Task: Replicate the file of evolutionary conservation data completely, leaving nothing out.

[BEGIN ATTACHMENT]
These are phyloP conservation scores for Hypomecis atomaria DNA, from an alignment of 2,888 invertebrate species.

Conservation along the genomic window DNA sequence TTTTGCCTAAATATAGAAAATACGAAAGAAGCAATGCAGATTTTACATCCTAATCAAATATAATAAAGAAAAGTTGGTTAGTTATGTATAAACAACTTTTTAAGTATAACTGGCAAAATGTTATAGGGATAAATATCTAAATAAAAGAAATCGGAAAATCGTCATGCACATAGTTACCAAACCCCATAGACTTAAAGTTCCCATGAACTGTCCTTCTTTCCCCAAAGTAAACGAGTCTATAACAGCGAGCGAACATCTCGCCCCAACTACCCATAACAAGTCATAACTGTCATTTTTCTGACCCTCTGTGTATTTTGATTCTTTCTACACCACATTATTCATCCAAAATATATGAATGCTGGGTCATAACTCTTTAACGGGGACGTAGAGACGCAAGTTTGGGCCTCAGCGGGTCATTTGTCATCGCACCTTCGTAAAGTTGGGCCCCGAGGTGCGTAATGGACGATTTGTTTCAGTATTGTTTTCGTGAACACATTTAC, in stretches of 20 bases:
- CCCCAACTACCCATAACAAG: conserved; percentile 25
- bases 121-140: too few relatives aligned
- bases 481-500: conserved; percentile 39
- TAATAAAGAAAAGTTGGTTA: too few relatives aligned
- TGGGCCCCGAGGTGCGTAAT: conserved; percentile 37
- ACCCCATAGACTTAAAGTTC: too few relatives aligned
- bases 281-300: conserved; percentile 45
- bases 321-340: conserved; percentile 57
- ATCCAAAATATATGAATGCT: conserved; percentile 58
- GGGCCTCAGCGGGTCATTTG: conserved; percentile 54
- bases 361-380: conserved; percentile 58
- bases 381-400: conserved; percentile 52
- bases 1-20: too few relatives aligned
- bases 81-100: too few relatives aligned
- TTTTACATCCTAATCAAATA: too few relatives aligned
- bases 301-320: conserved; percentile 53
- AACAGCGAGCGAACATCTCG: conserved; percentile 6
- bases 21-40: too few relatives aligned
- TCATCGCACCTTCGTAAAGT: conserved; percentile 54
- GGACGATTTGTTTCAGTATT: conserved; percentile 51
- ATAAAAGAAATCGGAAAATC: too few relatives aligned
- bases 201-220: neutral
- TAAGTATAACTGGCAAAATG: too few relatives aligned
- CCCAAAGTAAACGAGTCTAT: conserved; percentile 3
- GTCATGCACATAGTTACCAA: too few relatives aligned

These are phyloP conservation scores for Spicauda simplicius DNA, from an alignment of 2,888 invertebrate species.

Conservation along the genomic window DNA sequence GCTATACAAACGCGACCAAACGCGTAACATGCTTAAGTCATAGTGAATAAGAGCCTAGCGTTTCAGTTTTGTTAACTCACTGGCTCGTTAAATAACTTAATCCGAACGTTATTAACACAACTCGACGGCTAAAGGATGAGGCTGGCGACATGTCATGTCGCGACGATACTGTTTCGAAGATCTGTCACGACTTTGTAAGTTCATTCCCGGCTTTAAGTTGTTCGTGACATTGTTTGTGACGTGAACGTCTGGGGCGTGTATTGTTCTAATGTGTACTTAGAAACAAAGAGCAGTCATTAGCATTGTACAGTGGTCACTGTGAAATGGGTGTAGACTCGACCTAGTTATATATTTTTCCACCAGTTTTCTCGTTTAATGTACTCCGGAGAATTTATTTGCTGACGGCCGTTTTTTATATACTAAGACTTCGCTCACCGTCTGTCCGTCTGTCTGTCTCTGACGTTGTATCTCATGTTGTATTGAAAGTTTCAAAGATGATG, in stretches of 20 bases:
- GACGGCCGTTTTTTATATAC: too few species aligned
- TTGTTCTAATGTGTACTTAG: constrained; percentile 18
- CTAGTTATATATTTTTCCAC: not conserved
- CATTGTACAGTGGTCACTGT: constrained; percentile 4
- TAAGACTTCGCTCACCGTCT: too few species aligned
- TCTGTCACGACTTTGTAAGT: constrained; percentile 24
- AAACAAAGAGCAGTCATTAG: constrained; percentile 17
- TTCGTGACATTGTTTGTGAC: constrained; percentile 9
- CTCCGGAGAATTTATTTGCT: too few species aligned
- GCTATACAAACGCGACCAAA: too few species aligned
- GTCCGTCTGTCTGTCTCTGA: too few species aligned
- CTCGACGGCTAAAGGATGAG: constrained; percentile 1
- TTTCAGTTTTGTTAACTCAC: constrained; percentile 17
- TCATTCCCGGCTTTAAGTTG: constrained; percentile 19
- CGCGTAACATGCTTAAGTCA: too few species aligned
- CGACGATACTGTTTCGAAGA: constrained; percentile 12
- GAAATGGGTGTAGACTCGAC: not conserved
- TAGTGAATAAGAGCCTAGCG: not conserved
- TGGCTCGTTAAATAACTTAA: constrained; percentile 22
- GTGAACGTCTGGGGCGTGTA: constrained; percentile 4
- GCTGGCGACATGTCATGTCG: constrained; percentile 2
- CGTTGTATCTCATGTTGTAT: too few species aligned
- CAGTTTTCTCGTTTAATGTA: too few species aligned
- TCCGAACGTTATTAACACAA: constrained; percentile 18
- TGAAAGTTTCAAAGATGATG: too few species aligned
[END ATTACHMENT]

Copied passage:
These are phyloP conservation scores for Hypomecis atomaria DNA, from an alignment of 2,888 invertebrate species.

Conservation along the genomic window DNA sequence TTTTGCCTAAATATAGAAAATACGAAAGAAGCAATGCAGATTTTACATCCTAATCAAATATAATAAAGAAAAGTTGGTTAGTTATGTATAAACAACTTTTTAAGTATAACTGGCAAAATGTTATAGGGATAAATATCTAAATAAAAGAAATCGGAAAATCGTCATGCACATAGTTACCAAACCCCATAGACTTAAAGTTCCCATGAACTGTCCTTCTTTCCCCAAAGTAAACGAGTCTATAACAGCGAGCGAACATCTCGCCCCAACTACCCATAACAAGTCATAACTGTCATTTTTCTGACCCTCTGTGTATTTTGATTCTTTCTACACCACATTATTCATCCAAAATATATGAATGCTGGGTCATAACTCTTTAACGGGGACGTAGAGACGCAAGTTTGGGCCTCAGCGGGTCATTTGTCATCGCACCTTCGTAAAGTTGGGCCCCGAGGTGCGTAATGGACGATTTGTTTCAGTATTGTTTTCGTGAACACATTTAC, in stretches of 20 bases:
- CCCCAACTACCCATAACAAG: conserved; percentile 25
- bases 121-140: too few relatives aligned
- bases 481-500: conserved; percentile 39
- TAATAAAGAAAAGTTGGTTA: too few relatives aligned
- TGGGCCCCGAGGTGCGTAAT: conserved; percentile 37
- ACCCCATAGACTTAAAGTTC: too few relatives aligned
- bases 281-300: conserved; percentile 45
- bases 321-340: conserved; percentile 57
- ATCCAAAATATATGAATGCT: conserved; percentile 58
- GGGCCTCAGCGGGTCATTTG: conserved; percentile 54
- bases 361-380: conserved; percentile 58
- bases 381-400: conserved; percentile 52
- bases 1-20: too few relatives aligned
- bases 81-100: too few relatives aligned
- TTTTACATCCTAATCAAATA: too few relatives aligned
- bases 301-320: conserved; percentile 53
- AACAGCGAGCGAACATCTCG: conserved; percentile 6
- bases 21-40: too few relatives aligned
- TCATCGCACCTTCGTAAAGT: conserved; percentile 54
- GGACGATTTGTTTCAGTATT: conserved; percentile 51
- ATAAAAGAAATCGGAAAATC: too few relatives aligned
- bases 201-220: neutral
- TAAGTATAACTGGCAAAATG: too few relatives aligned
- CCCAAAGTAAACGAGTCTAT: conserved; percentile 3
- GTCATGCACATAGTTACCAA: too few relatives aligned

These are phyloP conservation scores for Spicauda simplicius DNA, from an alignment of 2,888 invertebrate species.

Conservation along the genomic window DNA sequence GCTATACAAACGCGACCAAACGCGTAACATGCTTAAGTCATAGTGAATAAGAGCCTAGCGTTTCAGTTTTGTTAACTCACTGGCTCGTTAAATAACTTAATCCGAACGTTATTAACACAACTCGACGGCTAAAGGATGAGGCTGGCGACATGTCATGTCGCGACGATACTGTTTCGAAGATCTGTCACGACTTTGTAAGTTCATTCCCGGCTTTAAGTTGTTCGTGACATTGTTTGTGACGTGAACGTCTGGGGCGTGTATTGTTCTAATGTGTACTTAGAAACAAAGAGCAGTCATTAGCATTGTACAGTGGTCACTGTGAAATGGGTGTAGACTCGACCTAGTTATATATTTTTCCACCAGTTTTCTCGTTTAATGTACTCCGGAGAATTTATTTGCTGACGGCCGTTTTTTATATACTAAGACTTCGCTCACCGTCTGTCCGTCTGTCTGTCTCTGACGTTGTATCTCATGTTGTATTGAAAGTTTCAAAGATGATG, in stretches of 20 bases:
- GACGGCCGTTTTTTATATAC: too few species aligned
- TTGTTCTAATGTGTACTTAG: constrained; percentile 18
- CTAGTTATATATTTTTCCAC: not conserved
- CATTGTACAGTGGTCACTGT: constrained; percentile 4
- TAAGACTTCGCTCACCGTCT: too few species aligned
- TCTGTCACGACTTTGTAAGT: constrained; percentile 24
- AAACAAAGAGCAGTCATTAG: constrained; percentile 17
- TTCGTGACATTGTTTGTGAC: constrained; percentile 9
- CTCCGGAGAATTTATTTGCT: too few species aligned
- GCTATACAAACGCGACCAAA: too few species aligned
- GTCCGTCTGTCTGTCTCTGA: too few species aligned
- CTCGACGGCTAAAGGATGAG: constrained; percentile 1
- TTTCAGTTTTGTTAACTCAC: constrained; percentile 17
- TCATTCCCGGCTTTAAGTTG: constrained; percentile 19
- CGCGTAACATGCTTAAGTCA: too few species aligned
- CGACGATACTGTTTCGAAGA: constrained; percentile 12
- GAAATGGGTGTAGACTCGAC: not conserved
- TAGTGAATAAGAGCCTAGCG: not conserved
- TGGCTCGTTAAATAACTTAA: constrained; percentile 22
- GTGAACGTCTGGGGCGTGTA: constrained; percentile 4
- GCTGGCGACATGTCATGTCG: constrained; percentile 2
- CGTTGTATCTCATGTTGTAT: too few species aligned
- CAGTTTTCTCGTTTAATGTA: too few species aligned
- TCCGAACGTTATTAACACAA: constrained; percentile 18
- TGAAAGTTTCAAAGATGATG: too few species aligned